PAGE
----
Read these tips before exhausting your bank account to pay for auto repairs.

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When the mechanic tasked with diagnosing your car’s latest issue tells you that he can fix the problem for $1,000 – or thousands of dollars – you may simply pay with a credit card and resign yourself to one more debt. But what if you could spend less for auto repairs?

By devoting time to research and preventive maintenance – along with treating your car, truck or SUV like a friend rather than a metallic beast of burden – you may be able to save money that you’d otherwise spend on expensive auto repairs.

1. Ask around for mechanic recommendations

Unless you’re stranded on the side of the road in an unfamiliar town, you likely have many mechanics from which to choose.

Rather than just picking the auto repair shop or dealership closest to home, ask friends, family, and coworkers to point you towards honest, knowledgeable and skilled mechanics. If you’re on a neighborhood Facebook group or online forum, ask there, too.

Find out: 10 Easy Ways to Save Money on Cars

2. Stick with a good mechanic

When you find a good mechanic that you trust is honest, stick with him. Not only will he know more about your car and its history than a mechanic who’s looking at the vehicle for the first time, but he’ll also appreciate the recurring business and opportunity to develop a business relationship based on trust.

Unlike some disreputable mechanics, someone you have an established relationship with isn’t as likely to rattle off a long list of unnecessary repairs needed. And if he does, an honest mechanic will give you a realistic timeline for which repairs you should take care of immediately and those you can put off longer.

3. Perform troubleshooting research

When your car makes grinding, roaring or other noises, you can glean helpful information on causes from auto forums, especially those focused on your vehicle’s make and model. You can also narrow down possible issues on an auto diagnosis site such as AutoMD.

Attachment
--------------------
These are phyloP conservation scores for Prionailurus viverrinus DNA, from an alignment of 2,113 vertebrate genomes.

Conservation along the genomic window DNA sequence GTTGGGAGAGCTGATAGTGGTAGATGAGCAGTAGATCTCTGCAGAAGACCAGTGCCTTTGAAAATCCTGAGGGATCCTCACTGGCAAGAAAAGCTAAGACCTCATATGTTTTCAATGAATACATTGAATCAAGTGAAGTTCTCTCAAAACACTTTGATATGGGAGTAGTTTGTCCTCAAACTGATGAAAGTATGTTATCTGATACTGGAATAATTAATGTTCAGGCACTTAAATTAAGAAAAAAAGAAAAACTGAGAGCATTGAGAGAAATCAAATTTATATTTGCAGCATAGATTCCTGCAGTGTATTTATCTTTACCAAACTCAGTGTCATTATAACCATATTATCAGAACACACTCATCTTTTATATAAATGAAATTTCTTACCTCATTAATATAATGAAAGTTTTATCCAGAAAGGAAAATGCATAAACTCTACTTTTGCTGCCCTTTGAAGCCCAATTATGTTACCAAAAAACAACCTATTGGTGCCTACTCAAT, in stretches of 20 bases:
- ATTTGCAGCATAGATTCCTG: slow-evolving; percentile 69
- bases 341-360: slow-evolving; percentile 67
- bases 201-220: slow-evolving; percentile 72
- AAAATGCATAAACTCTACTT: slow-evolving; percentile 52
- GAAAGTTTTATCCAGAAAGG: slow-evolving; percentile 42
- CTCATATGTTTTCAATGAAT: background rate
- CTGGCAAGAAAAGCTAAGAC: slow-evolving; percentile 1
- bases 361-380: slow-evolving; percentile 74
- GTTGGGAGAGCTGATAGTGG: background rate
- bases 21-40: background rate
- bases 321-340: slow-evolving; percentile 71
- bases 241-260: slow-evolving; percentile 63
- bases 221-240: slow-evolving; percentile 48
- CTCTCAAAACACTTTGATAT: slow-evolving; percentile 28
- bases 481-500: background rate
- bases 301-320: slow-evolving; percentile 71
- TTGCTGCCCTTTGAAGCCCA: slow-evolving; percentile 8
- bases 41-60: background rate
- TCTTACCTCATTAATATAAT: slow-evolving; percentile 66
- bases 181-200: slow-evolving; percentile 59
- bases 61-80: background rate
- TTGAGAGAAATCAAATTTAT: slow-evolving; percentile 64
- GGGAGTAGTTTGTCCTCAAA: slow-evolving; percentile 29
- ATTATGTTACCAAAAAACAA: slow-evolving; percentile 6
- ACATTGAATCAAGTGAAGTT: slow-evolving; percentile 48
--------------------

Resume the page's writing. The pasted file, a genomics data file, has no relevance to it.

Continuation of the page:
That way, you’ll have a bit of knowledge before you take the vehicle to a mechanic. Be careful, though. Not everything you read online is accurate.

4. Get a second opinion

Unless you have no choice but to get a high-priced repair from an unfamiliar mechanic, it pays to get a second or third opinion. If you can drive your car to another mechanic for diagnosis, that’s best. But even if you can’t, you can still call around to find out if the price quoted is close to average for your area.

Check sites such as RepairPal to find the typical cost in your area for a specific repair.

5. Read online reviews

Check reviews on Yelp and other review sites to get a feel for the auto repair shop’s expertise and honesty. Keep in mind that review sites always have at least one person with a gear to grind, so try to look at the overall satisfaction level.

6. Drive like you care about your car

Riding the brake or clutch wears auto parts out faster. Racing over potholes can damage tires, wheels, suspension and steering. Switching from reverse to drive without stopping can wreck the transmission. And running with low fuel on a regular basis can hasten the need for a fuel pump replacement.

7. Follow maintenance schedules

Read your vehicle owner’s manual for recommended maintenance schedules and replacement of certain parts. Even if you can’t afford to replace a part on schedule, putting that potential expense on your radar allows you to save up or set aside enough for new brakes, tires, timing belt or chain or other parts that wear out eventually.

8. Get regular oil changes

Changing your oil regularly is one of the best things you can do for your vehicle. That’s because when your engine runs, bits of metal, dirt and carbon get into the oil, causing greater wear on your engine, according to automotive marketplace CarGurus.

“The non-synthetic oil that was traditionally used in the past always had a 3,000-mile rule of thumb, but most cars today run on synthetic, which can safely last between 5,000 and 10,000 miles, depending on the type,” according to CarGurus. Consult your owner’s manual for suggested frequency.

9. Buy your own parts

Purchasing auto parts yourself may not always be possible, and some mechanics may not allow it. However, if you can buy parts from an auto store or reputable online dealer, you may pay less than a dealership or auto repair shop would charge.

When it comes to small parts like brake light bulbs and windshield wipers, don’t pay a mechanic for parts and labor that you or the auto parts store employee can easily install for minimal cost.

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About the Author

Deb Hipp

Deb Hipp

Deb Hipp is a full-time freelance writer based in Kansas City, Mo. Deb went from being unable to get approved for a credit card or loan 20 years ago to having excellent credit today and becoming a homeowner. Deb learned her lessons about money the hard way. Now she wants to share them to help you pay down debt, fix your credit and quit being broke all the time. Deb's personal finance and credit articles have been published at Credit Karma and The Huffington Post.

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